David and Jackie, as portrayed in the documentary, were by all accounts materialistic, entitled, and disconnected from reality. It would be easy to dislike them. Instead, I connected to how human they were, struggling with habits and attitudes that I recognized immediately from my work with organizations and individual clients, as well as from my own life. As different as a multi-million dollar family (now down from billions) living on a private island with a limo driver and a household staff is from my life (at least as of this writing), too much of their mishegas was familiar mishegas. I invite you to see whether you, too, are working or living in champagne denial, even on a beer budget. Here are three common challenges that know no tax bracket:

  1. You can’t delegate accountability. When Jackie had to start laying off most of her 19-person household staff, she admitted that she never would have had so many children if she didn’t think she could outsource the raising of them. While each of us can and should delegate responsibilities (tasks or projects) to other people in our homes or offices, we can never outsource the accountability that comes with them. We own that, no matter who is doing the actual work. The buck stops with us – whether or not we want it to.
  2. Your behavior speaks volumes. Even when David told Jackie that she would have to cut back her expenses, she refused to give up her limousine and driver. (One comical scene shows her limo parked across four spots in the McDonald’s parking lot while Jackie runs in for some take-out.) The message that this sends is that Jackie’s own need to keep up appearances is more important than her family’s need for long-term security and stability. How do your actions speak louder than words, and perhaps even run counter to the values you really want to embody? Do tell your staff that you’re here for them, but your office door is rarely open? Do you ask your kids for their ideas and opinions, but ultimately make most decisions yourself? Do you support causes that are important to you in words, but not in actions or financial contributions?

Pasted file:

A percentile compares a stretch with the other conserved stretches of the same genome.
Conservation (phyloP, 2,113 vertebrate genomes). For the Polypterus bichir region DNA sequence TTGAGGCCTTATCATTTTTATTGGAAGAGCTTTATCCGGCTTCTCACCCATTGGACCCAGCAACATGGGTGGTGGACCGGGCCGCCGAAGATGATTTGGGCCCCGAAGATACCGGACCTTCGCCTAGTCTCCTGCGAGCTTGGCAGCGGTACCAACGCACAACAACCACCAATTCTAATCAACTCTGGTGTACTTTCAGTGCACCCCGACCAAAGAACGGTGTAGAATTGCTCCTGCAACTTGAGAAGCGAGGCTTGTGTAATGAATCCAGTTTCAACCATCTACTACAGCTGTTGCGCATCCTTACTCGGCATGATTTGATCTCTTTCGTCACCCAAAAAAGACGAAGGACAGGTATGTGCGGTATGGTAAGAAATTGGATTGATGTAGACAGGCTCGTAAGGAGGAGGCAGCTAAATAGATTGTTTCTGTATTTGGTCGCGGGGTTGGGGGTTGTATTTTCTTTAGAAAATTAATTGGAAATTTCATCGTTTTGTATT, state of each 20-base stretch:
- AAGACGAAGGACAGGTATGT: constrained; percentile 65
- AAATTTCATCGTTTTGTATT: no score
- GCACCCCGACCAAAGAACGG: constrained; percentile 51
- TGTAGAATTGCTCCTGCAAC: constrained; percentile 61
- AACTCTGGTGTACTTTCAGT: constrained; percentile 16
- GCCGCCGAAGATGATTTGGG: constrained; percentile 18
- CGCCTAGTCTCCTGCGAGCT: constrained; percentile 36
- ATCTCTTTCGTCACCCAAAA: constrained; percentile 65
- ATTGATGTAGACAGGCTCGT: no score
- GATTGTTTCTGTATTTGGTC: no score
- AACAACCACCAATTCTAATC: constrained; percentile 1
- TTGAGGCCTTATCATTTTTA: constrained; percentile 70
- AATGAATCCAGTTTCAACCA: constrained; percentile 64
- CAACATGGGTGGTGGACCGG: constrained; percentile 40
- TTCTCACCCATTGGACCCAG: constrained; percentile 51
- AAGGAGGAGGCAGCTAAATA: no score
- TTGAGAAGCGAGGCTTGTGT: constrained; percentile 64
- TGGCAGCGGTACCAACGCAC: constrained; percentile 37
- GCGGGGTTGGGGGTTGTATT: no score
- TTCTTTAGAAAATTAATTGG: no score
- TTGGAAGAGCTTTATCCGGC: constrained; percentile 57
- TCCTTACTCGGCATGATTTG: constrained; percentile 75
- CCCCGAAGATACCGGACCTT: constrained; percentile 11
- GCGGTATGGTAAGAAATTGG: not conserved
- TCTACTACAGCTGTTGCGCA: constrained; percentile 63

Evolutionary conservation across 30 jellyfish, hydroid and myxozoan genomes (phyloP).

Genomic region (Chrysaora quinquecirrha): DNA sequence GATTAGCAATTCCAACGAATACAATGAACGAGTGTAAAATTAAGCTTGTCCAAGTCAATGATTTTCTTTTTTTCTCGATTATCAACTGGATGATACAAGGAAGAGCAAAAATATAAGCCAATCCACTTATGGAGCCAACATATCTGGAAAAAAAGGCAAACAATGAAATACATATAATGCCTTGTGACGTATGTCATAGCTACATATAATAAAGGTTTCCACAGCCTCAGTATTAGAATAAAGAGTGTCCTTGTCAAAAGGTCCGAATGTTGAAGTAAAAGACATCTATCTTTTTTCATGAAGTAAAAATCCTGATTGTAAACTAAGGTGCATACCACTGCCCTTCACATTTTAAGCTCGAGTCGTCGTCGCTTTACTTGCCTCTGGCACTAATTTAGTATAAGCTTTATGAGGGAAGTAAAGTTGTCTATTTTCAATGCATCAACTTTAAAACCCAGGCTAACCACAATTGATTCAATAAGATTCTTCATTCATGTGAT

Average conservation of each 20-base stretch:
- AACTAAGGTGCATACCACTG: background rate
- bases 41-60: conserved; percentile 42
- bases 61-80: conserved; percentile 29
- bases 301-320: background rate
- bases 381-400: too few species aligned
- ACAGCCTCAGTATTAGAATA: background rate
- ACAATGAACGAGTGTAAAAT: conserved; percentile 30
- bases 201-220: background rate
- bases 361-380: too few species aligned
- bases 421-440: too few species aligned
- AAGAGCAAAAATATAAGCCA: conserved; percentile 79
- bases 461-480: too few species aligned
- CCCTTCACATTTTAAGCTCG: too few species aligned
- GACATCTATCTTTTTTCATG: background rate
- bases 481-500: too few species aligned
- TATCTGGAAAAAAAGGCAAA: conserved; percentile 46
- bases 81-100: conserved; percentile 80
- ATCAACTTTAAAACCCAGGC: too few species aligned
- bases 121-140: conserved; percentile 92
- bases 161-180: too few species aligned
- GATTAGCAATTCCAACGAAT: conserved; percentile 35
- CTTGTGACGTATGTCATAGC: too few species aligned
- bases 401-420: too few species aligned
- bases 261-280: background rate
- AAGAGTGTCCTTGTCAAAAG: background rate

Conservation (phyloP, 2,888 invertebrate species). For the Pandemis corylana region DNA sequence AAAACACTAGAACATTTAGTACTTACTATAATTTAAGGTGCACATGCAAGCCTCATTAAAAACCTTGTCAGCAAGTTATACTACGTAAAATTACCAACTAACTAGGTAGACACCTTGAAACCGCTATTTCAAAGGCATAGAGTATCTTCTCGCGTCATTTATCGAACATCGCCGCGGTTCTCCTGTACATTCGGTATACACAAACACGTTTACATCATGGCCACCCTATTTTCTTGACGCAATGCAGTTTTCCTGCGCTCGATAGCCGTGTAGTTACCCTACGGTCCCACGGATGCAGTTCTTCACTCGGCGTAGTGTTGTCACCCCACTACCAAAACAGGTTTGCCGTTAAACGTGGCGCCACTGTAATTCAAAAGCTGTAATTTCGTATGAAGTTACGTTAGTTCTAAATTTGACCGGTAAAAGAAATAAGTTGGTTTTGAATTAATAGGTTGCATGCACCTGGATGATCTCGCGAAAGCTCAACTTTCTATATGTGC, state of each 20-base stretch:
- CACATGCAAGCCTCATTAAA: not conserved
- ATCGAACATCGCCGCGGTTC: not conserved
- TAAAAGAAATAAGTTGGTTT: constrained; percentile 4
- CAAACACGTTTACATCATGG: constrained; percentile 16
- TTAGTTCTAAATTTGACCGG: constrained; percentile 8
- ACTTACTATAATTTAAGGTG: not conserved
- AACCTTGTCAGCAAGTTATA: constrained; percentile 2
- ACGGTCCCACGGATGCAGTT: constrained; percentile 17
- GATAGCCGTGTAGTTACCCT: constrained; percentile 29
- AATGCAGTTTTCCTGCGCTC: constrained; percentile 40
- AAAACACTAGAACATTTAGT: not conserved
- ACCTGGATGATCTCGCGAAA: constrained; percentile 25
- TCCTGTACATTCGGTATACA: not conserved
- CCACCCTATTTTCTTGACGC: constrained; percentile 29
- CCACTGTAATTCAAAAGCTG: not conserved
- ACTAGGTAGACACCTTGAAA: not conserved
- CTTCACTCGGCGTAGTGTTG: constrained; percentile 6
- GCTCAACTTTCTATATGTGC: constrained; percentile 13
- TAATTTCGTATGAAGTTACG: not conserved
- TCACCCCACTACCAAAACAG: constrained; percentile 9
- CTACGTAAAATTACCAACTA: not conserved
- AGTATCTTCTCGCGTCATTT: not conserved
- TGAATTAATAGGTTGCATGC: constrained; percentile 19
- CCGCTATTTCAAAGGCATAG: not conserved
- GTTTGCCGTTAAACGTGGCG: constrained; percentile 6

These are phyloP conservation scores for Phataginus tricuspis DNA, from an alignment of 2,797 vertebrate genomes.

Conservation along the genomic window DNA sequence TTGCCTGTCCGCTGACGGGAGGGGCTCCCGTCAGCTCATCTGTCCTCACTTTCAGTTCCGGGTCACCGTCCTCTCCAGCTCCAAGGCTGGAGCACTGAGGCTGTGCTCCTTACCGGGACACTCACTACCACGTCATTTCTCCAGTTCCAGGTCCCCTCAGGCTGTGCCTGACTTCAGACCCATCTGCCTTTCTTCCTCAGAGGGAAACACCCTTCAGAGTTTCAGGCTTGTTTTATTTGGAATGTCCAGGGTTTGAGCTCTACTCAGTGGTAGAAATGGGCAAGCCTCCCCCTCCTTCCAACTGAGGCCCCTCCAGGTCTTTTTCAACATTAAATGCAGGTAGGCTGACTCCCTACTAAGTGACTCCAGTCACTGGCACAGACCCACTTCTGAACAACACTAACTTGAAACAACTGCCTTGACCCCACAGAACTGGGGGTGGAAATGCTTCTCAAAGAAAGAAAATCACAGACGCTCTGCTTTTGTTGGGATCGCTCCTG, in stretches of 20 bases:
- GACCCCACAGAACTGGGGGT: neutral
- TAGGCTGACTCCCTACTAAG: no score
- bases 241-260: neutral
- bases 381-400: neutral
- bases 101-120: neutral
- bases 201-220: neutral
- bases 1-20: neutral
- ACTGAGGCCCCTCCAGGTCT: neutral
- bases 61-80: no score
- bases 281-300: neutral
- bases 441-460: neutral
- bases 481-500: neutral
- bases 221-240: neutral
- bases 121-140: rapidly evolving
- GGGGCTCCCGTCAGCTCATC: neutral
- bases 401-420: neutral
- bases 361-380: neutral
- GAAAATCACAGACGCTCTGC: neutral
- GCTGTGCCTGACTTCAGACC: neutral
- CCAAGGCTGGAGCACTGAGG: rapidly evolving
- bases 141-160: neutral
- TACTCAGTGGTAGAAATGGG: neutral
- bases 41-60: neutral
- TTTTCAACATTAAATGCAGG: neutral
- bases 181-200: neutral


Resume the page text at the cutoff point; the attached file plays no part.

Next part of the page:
3. Know how you show up in relationships. Richard, David’s older son from his first marriage, works for his father’s company and admits disappointment that their relationship is little more than business. No father-son bonding other than in the board room. David, when asked whether he draws support from his marriage during tough times, says no because Jackie “is like having another child” rather than a wife. He finds himself scolding her immature behavior rather than connecting with her as an equal partner. No matter what title we hold in our personal and professional relationships (parent, child, spouse, supervisor, direct report, colleague, etc.), we need to examine how we’re actually showing up separate from the title. I have been parented by my children on occasion – but I would never let that become the default. I have been coached by my coaching clients – yet I am keenly aware of what my role is. Make sure that you are bringing who you are and who you want to be to each of your relationships.

None of us – rich, poor or in the middle – can afford to ignore the impact of our actions. The cost is simply too high.